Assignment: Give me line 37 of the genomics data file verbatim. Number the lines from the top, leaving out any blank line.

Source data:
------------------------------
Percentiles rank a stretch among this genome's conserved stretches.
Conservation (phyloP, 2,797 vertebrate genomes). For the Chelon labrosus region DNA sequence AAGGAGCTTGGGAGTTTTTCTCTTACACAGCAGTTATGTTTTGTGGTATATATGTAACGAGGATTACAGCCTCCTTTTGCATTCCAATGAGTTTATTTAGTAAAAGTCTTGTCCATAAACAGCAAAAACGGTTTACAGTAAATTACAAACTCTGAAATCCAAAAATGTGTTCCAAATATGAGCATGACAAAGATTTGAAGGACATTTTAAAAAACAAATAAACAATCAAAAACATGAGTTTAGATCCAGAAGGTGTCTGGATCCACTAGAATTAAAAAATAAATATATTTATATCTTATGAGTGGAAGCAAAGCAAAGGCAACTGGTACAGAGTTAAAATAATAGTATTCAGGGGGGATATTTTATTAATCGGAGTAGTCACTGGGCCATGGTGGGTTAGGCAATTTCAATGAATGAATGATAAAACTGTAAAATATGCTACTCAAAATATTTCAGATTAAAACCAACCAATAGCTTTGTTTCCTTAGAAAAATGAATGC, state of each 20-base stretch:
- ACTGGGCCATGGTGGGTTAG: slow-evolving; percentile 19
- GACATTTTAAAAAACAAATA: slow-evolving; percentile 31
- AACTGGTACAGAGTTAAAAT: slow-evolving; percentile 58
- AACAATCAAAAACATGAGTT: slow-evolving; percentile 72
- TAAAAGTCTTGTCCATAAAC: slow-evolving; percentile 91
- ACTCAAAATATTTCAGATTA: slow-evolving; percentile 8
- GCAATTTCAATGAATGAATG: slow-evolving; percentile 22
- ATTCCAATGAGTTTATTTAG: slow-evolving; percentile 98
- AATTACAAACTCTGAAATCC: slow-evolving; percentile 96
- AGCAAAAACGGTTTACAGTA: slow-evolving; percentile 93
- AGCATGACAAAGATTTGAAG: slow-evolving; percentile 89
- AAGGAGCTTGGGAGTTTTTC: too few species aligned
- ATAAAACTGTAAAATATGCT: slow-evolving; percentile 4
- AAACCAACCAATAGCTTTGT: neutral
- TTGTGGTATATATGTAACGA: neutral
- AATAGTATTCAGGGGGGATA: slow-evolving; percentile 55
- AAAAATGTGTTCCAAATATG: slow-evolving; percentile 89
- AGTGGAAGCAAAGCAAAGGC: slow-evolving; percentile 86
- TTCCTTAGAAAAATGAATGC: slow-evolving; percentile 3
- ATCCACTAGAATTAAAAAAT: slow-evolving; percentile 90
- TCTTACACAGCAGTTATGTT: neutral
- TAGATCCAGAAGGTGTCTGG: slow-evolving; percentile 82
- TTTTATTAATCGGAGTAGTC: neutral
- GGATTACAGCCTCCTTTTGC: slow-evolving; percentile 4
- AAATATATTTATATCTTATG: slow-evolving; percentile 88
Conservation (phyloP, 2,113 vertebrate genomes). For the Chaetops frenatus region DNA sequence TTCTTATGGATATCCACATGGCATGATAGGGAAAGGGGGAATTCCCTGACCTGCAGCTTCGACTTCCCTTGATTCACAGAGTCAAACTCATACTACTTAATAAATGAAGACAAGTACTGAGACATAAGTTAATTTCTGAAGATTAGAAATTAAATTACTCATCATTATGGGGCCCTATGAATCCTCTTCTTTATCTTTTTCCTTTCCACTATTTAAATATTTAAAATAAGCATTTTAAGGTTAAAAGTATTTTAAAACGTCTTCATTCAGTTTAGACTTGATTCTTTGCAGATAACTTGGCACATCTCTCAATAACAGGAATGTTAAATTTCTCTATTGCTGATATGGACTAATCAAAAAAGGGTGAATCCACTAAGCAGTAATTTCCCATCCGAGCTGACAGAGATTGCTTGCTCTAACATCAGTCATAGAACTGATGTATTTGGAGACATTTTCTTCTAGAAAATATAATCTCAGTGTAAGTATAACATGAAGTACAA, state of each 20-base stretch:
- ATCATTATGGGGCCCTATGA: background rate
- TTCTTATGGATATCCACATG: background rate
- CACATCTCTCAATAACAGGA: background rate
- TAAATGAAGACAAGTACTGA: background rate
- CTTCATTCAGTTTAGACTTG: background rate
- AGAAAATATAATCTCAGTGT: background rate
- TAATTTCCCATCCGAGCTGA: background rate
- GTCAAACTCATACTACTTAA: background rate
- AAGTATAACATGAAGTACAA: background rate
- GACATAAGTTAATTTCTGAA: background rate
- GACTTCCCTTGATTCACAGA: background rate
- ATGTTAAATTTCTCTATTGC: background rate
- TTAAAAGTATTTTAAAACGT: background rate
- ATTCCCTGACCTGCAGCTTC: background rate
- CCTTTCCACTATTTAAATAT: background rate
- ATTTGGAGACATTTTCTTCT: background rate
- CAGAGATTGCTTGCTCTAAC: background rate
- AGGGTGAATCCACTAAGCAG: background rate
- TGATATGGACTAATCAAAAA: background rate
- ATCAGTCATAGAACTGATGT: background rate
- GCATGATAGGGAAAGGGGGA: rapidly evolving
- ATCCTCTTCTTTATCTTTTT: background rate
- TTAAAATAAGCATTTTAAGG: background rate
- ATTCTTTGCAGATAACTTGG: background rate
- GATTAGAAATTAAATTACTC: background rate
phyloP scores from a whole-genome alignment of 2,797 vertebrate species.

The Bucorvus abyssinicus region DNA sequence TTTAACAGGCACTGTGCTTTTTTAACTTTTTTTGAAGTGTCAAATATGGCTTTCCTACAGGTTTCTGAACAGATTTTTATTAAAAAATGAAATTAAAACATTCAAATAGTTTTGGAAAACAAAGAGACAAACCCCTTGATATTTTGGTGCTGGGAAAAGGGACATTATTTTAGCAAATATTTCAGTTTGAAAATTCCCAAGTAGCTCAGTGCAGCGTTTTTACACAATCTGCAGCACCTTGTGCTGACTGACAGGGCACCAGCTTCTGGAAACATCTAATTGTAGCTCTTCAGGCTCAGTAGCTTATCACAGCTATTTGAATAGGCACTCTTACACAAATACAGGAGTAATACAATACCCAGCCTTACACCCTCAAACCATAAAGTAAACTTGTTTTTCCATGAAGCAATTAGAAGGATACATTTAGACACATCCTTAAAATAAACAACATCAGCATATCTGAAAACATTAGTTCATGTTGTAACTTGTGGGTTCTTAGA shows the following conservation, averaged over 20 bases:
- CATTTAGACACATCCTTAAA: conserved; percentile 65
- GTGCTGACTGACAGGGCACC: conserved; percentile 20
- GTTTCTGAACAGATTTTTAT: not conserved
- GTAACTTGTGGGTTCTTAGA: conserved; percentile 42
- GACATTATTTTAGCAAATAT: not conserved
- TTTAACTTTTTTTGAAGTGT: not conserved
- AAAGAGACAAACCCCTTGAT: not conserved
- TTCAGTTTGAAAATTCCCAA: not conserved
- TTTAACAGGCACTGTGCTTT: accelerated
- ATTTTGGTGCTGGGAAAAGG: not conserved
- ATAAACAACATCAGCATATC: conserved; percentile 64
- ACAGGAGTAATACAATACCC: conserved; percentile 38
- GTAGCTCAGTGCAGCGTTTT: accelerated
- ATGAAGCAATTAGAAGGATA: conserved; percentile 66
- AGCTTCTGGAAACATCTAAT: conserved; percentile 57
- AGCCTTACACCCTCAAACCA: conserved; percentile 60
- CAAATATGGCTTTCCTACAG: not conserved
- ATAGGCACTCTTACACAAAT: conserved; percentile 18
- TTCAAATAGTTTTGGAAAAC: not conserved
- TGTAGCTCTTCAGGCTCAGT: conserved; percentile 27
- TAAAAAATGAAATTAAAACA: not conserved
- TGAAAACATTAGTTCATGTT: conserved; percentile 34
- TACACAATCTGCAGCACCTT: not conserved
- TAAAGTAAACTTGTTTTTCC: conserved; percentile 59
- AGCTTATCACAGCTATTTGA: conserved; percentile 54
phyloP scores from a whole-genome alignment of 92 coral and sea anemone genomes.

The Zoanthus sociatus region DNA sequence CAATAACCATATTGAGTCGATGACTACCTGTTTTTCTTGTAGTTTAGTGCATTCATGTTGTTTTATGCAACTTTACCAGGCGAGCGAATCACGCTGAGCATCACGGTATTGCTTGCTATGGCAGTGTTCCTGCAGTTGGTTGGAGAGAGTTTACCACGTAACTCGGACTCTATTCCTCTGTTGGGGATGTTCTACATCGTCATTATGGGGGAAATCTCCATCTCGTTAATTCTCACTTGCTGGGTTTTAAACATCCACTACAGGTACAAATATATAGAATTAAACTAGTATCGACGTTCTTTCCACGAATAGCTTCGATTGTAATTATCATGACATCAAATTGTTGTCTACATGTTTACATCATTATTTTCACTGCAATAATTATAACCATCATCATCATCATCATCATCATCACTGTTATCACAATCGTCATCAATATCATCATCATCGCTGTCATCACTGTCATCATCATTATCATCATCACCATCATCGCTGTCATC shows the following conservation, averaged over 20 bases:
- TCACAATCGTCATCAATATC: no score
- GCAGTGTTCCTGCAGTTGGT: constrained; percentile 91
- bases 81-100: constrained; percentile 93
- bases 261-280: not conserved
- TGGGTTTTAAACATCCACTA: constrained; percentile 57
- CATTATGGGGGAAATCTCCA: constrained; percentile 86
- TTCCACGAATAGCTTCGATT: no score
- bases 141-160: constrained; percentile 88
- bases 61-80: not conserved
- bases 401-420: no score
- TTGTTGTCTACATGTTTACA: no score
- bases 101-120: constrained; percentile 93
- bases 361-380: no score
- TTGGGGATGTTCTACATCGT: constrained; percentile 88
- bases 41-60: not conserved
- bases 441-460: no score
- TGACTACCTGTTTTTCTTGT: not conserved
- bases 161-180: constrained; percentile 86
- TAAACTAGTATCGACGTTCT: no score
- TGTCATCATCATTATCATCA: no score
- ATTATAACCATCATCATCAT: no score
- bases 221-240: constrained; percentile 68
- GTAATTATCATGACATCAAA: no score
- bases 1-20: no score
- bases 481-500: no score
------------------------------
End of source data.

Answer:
- AAGTATAACATGAAGTACAA: background rate